Archive for the ‘2008’ tag

The Bishop of Norwich and other corrections 2008

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Craig Silverman, whose website – RegrettheError – reports on corrections, retractions and clarifications from news outlets around the world, has published his excellent ‘Year in Media Errors and Corrections 2008‘.

It’s well worth reading them in full, but here’s a selection of British ones:

From the Daily Star:

Our article last Tuesday headed “It’s Sven Giggle Eriksson” pictured Mr Eriksson in a hotel restaurant with a young lady. We wrongly assumed that the lady was an admirer and suggested that he was fondling her. In fact the lady was Lina, Mr Eriksson’s daughter, with whom he was having a normal fatherly embrace. We apologise to Mr Eriksson and his daughter for the embarrassment and distress caused by the publication of the photographs and incorrect assumptions made about them.


From The Sun:

An article on March 29, “Everyone off my bus, I need to pray”, stated that Arunas Raulynaitis, a London bus driver and a Muslim, asked passengers to leave his bus so he could pray and that passengers later refused to re-board the bus because they saw a ruck-sack which made them think he might be a fanatic. The article included pictures of Mr Raulynaitis praying. We now accept that these allegations were completely untrue. Mr Raulynaitis is not a fanatic and he did not ask passengers to leave his bus to allow him to pray. In fact, he was praying during his statutory rest break. We apologise to Mr Raulynaitis for the embarrassment and distress caused.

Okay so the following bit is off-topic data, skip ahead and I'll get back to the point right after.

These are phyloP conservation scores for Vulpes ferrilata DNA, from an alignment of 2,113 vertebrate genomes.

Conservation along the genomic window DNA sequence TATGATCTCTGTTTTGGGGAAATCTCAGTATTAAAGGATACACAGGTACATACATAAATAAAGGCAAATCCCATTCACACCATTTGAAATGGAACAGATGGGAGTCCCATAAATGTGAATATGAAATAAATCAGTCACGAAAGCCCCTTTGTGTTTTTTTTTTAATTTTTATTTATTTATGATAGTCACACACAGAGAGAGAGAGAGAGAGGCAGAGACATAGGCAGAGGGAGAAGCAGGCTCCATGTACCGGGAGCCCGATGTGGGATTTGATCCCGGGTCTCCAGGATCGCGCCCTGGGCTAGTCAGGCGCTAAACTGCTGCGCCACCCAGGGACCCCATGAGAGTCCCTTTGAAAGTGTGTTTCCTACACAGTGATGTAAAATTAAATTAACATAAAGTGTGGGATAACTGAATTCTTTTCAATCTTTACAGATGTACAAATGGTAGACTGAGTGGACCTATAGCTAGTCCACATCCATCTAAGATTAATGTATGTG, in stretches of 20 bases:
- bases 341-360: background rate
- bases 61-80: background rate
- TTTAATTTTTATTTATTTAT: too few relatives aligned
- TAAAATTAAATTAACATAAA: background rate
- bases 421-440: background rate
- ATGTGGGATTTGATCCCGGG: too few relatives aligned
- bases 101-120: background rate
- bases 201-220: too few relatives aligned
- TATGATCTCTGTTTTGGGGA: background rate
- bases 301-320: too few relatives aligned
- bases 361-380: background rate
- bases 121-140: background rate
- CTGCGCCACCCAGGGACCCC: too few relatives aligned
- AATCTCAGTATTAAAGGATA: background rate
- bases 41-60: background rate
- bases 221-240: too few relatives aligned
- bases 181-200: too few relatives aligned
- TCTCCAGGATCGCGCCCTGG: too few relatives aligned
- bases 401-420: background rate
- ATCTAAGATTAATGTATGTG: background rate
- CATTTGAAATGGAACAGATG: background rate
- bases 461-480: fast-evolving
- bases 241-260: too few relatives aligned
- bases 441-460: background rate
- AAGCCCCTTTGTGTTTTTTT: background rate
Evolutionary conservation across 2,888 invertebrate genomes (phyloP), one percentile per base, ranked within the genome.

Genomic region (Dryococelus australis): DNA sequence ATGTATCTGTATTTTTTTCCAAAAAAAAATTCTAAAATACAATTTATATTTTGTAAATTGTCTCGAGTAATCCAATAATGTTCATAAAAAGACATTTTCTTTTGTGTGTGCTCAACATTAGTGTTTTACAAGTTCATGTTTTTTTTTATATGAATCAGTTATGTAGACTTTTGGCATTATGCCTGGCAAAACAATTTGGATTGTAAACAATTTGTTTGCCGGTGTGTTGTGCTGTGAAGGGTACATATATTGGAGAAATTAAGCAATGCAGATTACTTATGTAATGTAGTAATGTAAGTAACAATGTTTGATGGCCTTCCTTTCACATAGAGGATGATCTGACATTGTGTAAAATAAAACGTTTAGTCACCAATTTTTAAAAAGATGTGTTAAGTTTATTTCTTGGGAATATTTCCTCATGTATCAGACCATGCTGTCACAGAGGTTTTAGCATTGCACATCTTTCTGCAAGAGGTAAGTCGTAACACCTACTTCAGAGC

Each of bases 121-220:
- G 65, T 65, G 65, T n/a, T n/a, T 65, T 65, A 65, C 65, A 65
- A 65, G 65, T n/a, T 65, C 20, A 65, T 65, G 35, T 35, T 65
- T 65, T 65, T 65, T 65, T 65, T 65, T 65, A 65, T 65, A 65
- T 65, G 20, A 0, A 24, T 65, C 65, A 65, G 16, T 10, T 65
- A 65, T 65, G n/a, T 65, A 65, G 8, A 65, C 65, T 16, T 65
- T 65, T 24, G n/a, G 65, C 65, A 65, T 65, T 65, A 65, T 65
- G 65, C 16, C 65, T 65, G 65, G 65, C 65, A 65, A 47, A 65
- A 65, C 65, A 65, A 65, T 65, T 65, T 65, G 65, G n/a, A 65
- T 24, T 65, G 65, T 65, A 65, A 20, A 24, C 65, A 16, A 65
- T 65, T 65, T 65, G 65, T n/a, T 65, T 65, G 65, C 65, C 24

From The Times:

We may owe an apology to the Department for Culture, Media and Sport. Last month we dubbed it “Whitehall’s answer to Sir Elton John” after it emerged that it had spent £ 46,000 on pot plants in two years. Now we learn that staff at the Department for Children, Schools and Families spent £ 78,000 on pot plants in a single year. The crown, thus, is theirs.

From the Guardian:

Gore Vidal was once head-butted by Norman Mailer, not the other way round. Vidal described the altercation as “marshmallow to marshmallow” when asked about it at the Hay festival 2008 (Diary, page 9, G2, May 27).

From the Daily Mail:

In articles published on 23 and 26 May 2008, we gave the impression that Mr Gest had contracted a sexually transmitted infection and alleged that he had Liza Minnelli’s dog killed without her knowledge. This was wrong. David Gest has never had a sexually transmitted infection and did not have Ms Minnelli’s dog killed. We apologise to Mr Gest for any embarrassment caused.

From Press Gazette:

The Eastern Daily Press has apologised after confusing the Bishop of Norwich with serial killer Steve Wright, known as the “Suffolk strangler”. The paper printed a letter from Rupert Read of the Eastern Region Green Party calling for brothels to be closed following the Ipswich murders saying: “Surely that is the best memorial to the women who died at the hands of Steve Wright (pictured).” But the EDP printed a picture of the Bishop of Norwich, the Right Rev Graham James, with his dog collar clearly visible, instead of Wright. The paper has printed an apology and has agreed to make a donation to a Christian group that helps prostitutes of which the Bishop is a patron.